Audio Review


Without a doubt, Cream has never sounded so good. 'Live at Royal Albert Hall' gives you three listening options: DTS HD Master Audio, Dolby Digital 5.1 and LPCM Stereo. While I flipped around between tracks, I found the Master Audio to be clean and all-encompassing. It's rich sound distribution evenly spreads the rocking concert audio to all channels of your home theater. A perfect amount of echo is present in the surround and rear speakers to create a genuine concert-going feel.

The audio tracks never feel flat. At any given time, you can tune your ears and hear exactly what each member of the band is playing. No instrument gets lost amidst the loud tracks. They are perfectly balanced.

Cream's audio quality lacks nothing. From Baker's phenomenal drum solo and Bruce's bass slapping to Clapton and Bruce's battles on the harmonica and Stratocaster, the audio is perfectly fitting for a classic rock and roll blues band like Cream.

Special Features

  • Alternate Takes: "Sleepy Time Time" (1080i, 6 min.) – With the same high video and audio quality as the main feature, this is nothing more than a recording of this track from another night.

  • Alternate Takes: "We're Going Wrong" (1080i, 8 min.) – With the same high video and audio quality as the main feature, this is nothing more than a recording of this track from another night.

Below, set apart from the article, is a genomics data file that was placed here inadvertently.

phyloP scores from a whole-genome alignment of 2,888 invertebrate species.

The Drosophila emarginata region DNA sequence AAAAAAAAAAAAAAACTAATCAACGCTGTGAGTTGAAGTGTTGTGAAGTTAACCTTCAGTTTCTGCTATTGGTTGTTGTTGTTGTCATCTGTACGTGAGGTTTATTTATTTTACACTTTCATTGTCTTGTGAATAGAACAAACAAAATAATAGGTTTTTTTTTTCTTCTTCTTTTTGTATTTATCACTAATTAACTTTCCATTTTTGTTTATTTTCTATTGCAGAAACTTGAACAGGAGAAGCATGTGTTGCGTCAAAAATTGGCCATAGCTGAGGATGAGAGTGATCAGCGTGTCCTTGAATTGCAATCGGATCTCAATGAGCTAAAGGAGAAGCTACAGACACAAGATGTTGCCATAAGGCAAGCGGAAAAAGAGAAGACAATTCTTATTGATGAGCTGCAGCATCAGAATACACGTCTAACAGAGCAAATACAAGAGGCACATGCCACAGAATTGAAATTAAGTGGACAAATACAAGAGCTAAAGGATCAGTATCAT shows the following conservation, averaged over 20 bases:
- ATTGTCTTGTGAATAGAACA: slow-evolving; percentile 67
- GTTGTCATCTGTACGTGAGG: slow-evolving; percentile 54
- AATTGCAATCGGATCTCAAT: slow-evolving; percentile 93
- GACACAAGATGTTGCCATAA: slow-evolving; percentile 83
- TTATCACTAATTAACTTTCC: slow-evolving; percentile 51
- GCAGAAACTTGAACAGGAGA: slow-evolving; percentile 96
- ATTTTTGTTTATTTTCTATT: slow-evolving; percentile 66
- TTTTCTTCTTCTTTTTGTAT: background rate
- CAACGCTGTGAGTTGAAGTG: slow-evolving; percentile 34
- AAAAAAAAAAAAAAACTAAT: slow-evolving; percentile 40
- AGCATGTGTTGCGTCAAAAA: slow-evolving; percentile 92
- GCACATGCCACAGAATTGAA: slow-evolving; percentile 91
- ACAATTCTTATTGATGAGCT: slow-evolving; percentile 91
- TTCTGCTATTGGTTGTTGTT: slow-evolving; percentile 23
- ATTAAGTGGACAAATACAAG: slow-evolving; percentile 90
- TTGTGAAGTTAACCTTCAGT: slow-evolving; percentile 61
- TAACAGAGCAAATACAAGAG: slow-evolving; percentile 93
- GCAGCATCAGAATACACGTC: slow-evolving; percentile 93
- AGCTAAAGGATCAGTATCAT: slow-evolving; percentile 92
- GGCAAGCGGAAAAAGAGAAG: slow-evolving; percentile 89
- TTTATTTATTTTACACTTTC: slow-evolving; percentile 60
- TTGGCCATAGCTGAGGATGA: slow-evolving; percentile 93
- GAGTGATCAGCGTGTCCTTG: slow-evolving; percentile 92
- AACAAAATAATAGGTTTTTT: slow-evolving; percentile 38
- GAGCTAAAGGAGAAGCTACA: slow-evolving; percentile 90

• Alternate Takes: "Sunshine of Your Love" (1080i, 10 min.) – With the same high video and audio quality as the main feature, this is nothing more than a recording of this track from another night.

  • Interviews (with Ginger Baker, Jack Bruce and Eric Clapton) (1080i, 16 min.) – A compilation of one-on-one interviews with the members of Cream discussing their long-awaited reunion, the musical chemistry of the band now, the rehearsal process, choosing the setlist, playing at The Royal Albert Hall and the future of Cream.

Eagle Rock Entertainment has released yet another fantastic concert Blu-ray. 'Cream: Live at Royal Albert Hall 2005' isn't perfect, but its flaws are minor - all dealing with video issues and never getting in the way of the reason we all want to experience this Blu-ray anyway, the audio. Recommended.